I’ve been told that the Ministry of Economic Development has prepared more than 1,100 corresponding findings in the last 18 months, about one third of which are negative. Recently the system for regulating economic activity has become more complicated and multi-tiered. Many of the decisions affecting business activity are taken at the regional and local government level. On the other hand, the Eurasian Economic Board, a supranational body, is helping to accomplish these objectives. So there is no shortage of regulation, but it has to be coherent, not muddled, and effective rather than aimless. It is essential that we maintain a dialogue with the business and expert communities on this issue, and, of course, we need to be ready to communicate openly during the decision-making process.
It is very important to discuss this subject with the business community and experts and to be ready for an open exchange of opinions at the decision-making stage. Last week the Ministry of Economic Development held a meeting with experts of the Open Government to discuss the mechanism of assessing regulatory impact. Its further development is linked with customs and tax administration, which business considers vitally important.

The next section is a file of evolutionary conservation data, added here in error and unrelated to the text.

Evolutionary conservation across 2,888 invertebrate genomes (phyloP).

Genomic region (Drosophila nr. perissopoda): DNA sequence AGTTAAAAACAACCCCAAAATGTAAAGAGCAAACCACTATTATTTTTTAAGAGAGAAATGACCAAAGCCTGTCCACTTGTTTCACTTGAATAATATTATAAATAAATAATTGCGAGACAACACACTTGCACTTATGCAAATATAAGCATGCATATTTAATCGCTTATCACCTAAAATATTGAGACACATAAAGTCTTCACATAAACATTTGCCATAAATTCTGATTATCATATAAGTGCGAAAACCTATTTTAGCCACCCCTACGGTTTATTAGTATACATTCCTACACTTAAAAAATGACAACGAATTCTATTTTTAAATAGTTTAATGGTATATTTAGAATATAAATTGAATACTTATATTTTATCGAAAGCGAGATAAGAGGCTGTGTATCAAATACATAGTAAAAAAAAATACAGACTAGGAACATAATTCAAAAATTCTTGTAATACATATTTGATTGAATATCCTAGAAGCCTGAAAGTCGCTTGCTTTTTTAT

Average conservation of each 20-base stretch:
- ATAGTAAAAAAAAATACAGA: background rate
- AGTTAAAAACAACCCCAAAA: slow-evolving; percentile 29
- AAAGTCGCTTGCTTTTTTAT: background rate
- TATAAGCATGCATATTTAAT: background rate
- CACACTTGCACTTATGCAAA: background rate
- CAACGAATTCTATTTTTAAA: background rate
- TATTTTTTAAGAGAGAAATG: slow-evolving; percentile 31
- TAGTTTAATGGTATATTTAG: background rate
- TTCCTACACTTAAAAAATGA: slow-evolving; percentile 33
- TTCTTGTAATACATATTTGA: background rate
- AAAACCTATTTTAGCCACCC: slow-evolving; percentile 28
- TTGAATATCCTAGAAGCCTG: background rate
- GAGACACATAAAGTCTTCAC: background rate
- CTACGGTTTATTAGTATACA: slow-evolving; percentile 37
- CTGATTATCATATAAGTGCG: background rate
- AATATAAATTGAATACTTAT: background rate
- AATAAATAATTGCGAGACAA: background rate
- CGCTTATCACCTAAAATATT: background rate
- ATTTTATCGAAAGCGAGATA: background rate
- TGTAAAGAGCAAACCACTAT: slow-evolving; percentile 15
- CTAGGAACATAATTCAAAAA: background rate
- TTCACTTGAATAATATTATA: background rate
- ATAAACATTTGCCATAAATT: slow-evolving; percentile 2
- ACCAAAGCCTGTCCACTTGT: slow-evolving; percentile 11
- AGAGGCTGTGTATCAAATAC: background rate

Yesterday we discussed this issue with the business community in Yekaterinburg. In general, I hope this mechanism will allow us to timely forecast and reveal the positive and negative sides of different regulations and analyse possible alternatives. In turn, this will enhance the quality of the decisions made and make them much more conducive to business.
Starting October 1 of this year, a special internet portal must publish information about the drafting of regulatory acts and the results of public discussions of them. I’d like the Ministry of Economic Development to provide methodical support to all interested parties. Needless to say, the instruments of the Open Government should be used in these activities.
Let’s get down to work. We’ll start our discussion with the draft state programme for developing agriculture and regulating the markets of agricultural produce, raw materials and food from 2013 to 2020, and a report by Mr Fyodorov.
Nikolai Fyodorov (Minister of Agriculture): Thank you very much, Mr Medvedev, for your understanding of the problems of the rural Russian. Your attitude not only supports farmers but also inspires them, and inspired labour reimburses the state for its expenses a hundred times over, and I think Mr Siluanov and his family also sees the results on their table.
Dmitry Medvedev: Why only Mr Siluanov? Is he the only one who has to eat?
Nikolai Fyodorov: No, everyone, he is one of them.
Dmitry Medvedev: Right, you must feed the finance minister like a prize turkey. Please go ahead.